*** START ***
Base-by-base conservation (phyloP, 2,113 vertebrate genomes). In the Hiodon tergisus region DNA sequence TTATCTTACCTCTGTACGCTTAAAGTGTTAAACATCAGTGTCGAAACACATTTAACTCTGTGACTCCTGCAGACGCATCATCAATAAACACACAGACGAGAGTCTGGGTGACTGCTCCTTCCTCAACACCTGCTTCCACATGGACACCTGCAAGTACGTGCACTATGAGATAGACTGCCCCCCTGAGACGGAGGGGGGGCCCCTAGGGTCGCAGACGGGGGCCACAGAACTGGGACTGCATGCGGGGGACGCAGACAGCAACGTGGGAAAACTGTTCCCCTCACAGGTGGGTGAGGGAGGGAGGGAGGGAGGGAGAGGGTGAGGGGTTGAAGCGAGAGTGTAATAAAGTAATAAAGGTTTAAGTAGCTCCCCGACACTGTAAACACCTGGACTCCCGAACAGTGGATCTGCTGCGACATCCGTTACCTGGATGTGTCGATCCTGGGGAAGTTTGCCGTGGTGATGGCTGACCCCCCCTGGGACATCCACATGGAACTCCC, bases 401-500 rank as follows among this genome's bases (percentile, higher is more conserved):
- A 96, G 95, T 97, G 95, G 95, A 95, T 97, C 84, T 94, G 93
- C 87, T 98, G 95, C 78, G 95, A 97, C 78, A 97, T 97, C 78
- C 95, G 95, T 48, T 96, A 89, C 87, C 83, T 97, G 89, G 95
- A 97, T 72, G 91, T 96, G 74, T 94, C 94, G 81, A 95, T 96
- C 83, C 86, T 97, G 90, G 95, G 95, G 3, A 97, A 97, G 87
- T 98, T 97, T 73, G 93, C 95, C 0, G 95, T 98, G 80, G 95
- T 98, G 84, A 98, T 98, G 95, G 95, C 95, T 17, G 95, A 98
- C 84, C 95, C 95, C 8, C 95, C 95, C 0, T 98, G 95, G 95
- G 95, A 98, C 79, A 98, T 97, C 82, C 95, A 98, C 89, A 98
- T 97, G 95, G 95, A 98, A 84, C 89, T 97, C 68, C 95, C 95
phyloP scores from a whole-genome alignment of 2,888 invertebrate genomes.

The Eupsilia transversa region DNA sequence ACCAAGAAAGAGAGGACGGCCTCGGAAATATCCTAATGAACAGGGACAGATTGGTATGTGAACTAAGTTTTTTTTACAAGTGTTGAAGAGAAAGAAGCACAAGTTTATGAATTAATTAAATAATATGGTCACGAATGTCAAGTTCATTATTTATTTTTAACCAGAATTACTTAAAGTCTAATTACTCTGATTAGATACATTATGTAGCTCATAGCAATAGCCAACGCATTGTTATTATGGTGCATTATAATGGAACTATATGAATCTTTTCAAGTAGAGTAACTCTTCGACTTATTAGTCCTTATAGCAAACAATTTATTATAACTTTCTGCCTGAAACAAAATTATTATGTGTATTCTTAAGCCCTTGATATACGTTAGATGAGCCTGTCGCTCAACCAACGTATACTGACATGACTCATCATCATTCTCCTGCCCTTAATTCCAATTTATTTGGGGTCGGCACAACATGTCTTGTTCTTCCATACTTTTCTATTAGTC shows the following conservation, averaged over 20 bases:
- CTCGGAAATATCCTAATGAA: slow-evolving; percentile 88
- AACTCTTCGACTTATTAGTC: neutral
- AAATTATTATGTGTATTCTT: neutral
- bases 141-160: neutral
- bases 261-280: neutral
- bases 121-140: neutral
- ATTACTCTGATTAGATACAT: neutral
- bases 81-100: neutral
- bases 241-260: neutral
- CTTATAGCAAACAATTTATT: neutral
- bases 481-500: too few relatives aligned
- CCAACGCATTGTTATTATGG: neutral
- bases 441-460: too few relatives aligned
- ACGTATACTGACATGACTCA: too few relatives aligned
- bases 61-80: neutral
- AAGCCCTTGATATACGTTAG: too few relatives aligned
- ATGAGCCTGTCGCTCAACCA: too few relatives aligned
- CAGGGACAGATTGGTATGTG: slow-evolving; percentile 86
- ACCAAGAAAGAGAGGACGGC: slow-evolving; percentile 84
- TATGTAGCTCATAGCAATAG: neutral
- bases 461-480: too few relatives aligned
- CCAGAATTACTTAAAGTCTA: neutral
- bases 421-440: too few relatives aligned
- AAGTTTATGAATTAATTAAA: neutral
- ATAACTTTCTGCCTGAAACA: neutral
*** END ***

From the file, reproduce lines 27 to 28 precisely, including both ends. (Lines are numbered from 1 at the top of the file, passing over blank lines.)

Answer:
- ACGTATACTGACATGACTCA: too few relatives aligned
- bases 61-80: neutral